Moving wall at New Hampshire Veterans Home

Alex Ray, left, on the wash tub bass, and Art Harriman, on the harmonica, entertained residents of the New Hampshire Veterans Home on Monday during ceremonies honoring Vietnam veterans for their service.

TILTON — Decades after thousands of Granite Staters left the warmth of family to defend the country they loved by heading to the jungles of Vietnam, special ceremonies were held at the New Hampshire Veterans Home on Monday honoring their service and sacrifice.

“Our Vietnam veterans answered our country’s call and served with honor,” said Air Force veteran Bill Bertholdt, 81, president of the NHVH Resident Council.

In one of the war’s most profound tragedies, many who served came home to be shunned and to face treatment unbefitting of their courage.

Adele Basour, regent of Laconia’s Mary Butler Chapter of the Daughters of the American Revolution, read the names of the 48 residents of the New Hampshire Veterans Home who had served during the war. Each was presented with a framed certificate honoring them in recognition of their valor, service and sacrifice.

Moving wall at New Hampshire Veterans Home

The Fallen Heroes Moving Wall -- a series of tri-fold panels 6 feet high and 18 feet long, studded with replica dog tags each bearing the name of one of the 228 New Hampshire residents who died in the Vietnam War -- was displayed at the New Hampshire Veterans Home on Tuesday as part of ceremonies honoring Vietnam veterans.

The Fallen Heroes Moving Wall — displaying the names, ages, hometowns, branches of service and replica dog tags of the 228 Granite State residents who paid the ultimate sacrifice during the Vietnam War — served as a backdrop for the ceremonies that were organized and hosted by the Mary Butler Chapter.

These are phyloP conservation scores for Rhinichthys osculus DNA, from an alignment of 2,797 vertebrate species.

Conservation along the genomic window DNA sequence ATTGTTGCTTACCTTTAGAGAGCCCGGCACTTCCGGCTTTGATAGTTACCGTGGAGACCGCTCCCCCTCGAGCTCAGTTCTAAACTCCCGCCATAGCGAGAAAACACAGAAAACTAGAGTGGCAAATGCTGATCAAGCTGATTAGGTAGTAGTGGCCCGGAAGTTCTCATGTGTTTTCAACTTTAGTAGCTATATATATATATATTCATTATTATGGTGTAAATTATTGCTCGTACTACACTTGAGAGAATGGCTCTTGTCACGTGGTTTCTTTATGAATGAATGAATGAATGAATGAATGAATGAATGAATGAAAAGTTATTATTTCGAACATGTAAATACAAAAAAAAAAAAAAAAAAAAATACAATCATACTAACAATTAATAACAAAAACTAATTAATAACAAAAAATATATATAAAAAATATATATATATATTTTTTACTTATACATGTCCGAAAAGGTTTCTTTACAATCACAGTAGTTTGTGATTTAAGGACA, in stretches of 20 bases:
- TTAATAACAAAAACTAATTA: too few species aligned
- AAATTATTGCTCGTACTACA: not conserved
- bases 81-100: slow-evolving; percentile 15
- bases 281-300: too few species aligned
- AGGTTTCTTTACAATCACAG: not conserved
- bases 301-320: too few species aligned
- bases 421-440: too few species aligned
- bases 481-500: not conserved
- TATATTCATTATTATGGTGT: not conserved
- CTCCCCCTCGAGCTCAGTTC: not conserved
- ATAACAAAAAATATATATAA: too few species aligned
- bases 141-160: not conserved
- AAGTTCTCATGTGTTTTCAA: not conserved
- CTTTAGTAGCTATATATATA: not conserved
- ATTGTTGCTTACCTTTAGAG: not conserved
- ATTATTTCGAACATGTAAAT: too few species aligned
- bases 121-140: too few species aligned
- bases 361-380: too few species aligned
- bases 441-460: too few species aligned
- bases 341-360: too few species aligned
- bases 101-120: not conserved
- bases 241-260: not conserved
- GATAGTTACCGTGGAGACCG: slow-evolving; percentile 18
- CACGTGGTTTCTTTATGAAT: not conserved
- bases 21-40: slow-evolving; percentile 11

Jane Pike, who chaired the New Hampshire Vietnam 50th Anniversary Committee, said the purpose of the Moving Wall project is to maintain a continuous, interactive memorial that will open the door for expressions of love and gratitude for military personnel from New Hampshire who died in Vietnam.

“We realized that while Vietnam veterans have been honored repeatedly, we weren’t doing anything for our fallen heroes,” she told the crowd.

Pike has witnessed the positive effects of the already well-traveled memorial. During the four days it was displayed at the White River Junction Veterans Affairs Medical Center, Pike said, she watched Vietnam era veterans stop and look at it and interact with other veterans and DAR members.

“When they left, they were smiling and moving a little lighter on their feet,” she said. When it was displayed at the Manchester VA Medical Center, Pike recounted being approached by a chaplain who said, “I can’t believe how much healing has gone on.”

The memorial, she said, is helping some overcome a sometimes painful past and finally emerge from the darkness of war.

“It’s been successful,” she said.

After speaking about the impetus for the memorial and its history, Pike asked the Vietnam veterans in the audience to stand if able, or to wave a hand if remaining seated.

“We are glad you are home. Thank you for your service,” Pike said to applause.

Chris Scott, a representative of U.S. Sen. Jeanne Shaheen’s office, read a letter on her behalf, explaining she was headed back to Washington and unable to attend.

The senator thanked the DAR for organizing and hosting the event and “working to ensure that the memories of brave Americans will endure and that their stories will be told for many days to come. ... This traveling tribute is a reminder of New Hampshire’s proud history of military service.”